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In the near-future story I'm developing, I've tried to incorporate all kind of somewhat-credible technology into weapons and gadgets.

I had the idea of what's basically two shotguns fused together, kind of like this:

The initial idea was it to be full-auto and that each side shot one 10ga. tungsten bird-shot at a time so it would double the rate of fire and cover a large area.

Then I thought, wouldn't it be cooler if each side shot a slug connected by a a monomolecular wire that stretches and cut the target in half? Hell yeah it would.

The composition of the wire is not important, I just want to find the best way that this could mechanically work.

The problem I'm facing is, the barrels need to be parallel so I thought about having slugs that are aerodinamically shaped to spread to the sides. The question is, which shape could this be? Not so much that it would extend the wire to the limit and spring back together.

Would it be more practical for each side to shoot the two connected slugs at a time? At second thought, I think it would.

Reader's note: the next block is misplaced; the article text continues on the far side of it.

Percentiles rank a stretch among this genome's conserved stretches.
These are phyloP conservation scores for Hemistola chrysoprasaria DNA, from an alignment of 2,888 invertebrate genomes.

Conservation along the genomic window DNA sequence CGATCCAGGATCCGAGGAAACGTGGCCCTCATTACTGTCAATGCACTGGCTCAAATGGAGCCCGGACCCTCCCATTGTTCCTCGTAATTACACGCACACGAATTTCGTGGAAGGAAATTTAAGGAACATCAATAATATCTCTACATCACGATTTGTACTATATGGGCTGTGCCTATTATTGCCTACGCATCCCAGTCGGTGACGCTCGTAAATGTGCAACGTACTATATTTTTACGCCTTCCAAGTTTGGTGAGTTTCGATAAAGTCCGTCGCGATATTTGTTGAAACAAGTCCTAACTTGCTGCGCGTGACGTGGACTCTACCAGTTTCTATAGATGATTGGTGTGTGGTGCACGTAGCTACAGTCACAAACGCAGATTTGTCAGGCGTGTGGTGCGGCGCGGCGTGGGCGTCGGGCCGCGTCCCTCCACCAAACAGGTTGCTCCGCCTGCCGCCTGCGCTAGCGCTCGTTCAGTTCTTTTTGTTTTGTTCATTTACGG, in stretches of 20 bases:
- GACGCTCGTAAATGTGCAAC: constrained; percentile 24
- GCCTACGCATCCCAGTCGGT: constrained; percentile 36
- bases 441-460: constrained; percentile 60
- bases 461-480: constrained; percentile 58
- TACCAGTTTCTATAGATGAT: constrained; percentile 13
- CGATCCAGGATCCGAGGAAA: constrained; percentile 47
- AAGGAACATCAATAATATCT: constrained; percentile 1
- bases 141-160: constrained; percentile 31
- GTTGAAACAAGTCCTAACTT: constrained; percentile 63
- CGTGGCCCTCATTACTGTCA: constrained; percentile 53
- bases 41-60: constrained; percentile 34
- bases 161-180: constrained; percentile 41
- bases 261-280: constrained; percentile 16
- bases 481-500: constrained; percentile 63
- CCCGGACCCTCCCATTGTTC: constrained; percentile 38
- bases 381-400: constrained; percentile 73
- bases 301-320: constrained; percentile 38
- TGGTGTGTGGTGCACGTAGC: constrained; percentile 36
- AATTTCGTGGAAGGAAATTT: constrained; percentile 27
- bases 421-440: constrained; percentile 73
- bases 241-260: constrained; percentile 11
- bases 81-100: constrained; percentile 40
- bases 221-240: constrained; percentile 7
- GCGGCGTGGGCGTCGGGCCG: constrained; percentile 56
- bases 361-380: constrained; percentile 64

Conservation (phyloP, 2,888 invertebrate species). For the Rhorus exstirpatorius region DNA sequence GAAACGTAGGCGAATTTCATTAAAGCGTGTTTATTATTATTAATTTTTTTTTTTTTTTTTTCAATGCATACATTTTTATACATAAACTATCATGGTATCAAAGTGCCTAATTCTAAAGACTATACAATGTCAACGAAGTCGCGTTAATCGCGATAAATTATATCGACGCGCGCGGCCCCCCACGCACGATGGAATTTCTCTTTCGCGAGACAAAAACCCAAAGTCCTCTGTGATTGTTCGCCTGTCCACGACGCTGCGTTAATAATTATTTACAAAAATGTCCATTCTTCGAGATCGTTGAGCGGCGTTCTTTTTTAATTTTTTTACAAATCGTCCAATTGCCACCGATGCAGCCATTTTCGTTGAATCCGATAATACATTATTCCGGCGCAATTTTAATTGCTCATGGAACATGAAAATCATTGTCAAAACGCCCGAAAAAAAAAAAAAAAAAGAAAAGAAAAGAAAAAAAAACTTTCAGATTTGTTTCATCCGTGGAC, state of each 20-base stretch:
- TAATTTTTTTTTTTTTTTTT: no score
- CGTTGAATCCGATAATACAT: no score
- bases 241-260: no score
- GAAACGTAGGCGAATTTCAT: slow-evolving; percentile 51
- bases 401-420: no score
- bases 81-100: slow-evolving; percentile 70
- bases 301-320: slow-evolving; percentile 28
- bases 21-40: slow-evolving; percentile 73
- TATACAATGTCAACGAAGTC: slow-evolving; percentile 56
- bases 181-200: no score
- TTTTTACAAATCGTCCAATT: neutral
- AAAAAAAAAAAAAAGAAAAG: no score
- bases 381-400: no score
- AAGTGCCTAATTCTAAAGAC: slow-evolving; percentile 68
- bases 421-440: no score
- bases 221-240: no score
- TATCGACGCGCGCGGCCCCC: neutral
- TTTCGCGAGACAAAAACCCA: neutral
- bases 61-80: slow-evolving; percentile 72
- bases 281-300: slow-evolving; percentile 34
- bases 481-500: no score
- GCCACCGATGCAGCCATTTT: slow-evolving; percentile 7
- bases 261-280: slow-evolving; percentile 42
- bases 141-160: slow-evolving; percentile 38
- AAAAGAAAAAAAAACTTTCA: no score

What do you think?

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    $\begingroup$ It is certainly a fun idea, and hopefully someone can come up with something. It would perforce be very short range, and probably need to be in one barrel. $\endgroup$
    – DWKraus
    Jul 3 at 20:47
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    $\begingroup$ I'm trying to not VTC more of your Qs. From the help center we read, "To prevent your question from being flagged and possibly removed, avoid asking subjective questions where … your answer is provided along with the question, and you expect more answers." Stack Exchange is not a discussion forum. Please read Advice concerning questions asking HOW to implement a technological procedure or device. $\endgroup$
    – JBH
    Jul 4 at 6:53
  • $\begingroup$ IRL even a perfect graphyne flawless monomolecular wire is very weak. When wrapped around a pencil the wire is still almost straight at a nanoscopic scale; very little of the tension in the wire pushes into the pencil. $\endgroup$ Jul 4 at 7:49
  • $\begingroup$ @KevinKostlan IRL we still have exactly what OP wants as shotgun ammunition though... en.wikipedia.org/wiki/Shotgun#Novelty_and_other $\endgroup$
    – Hobbamok
    Jul 4 at 8:26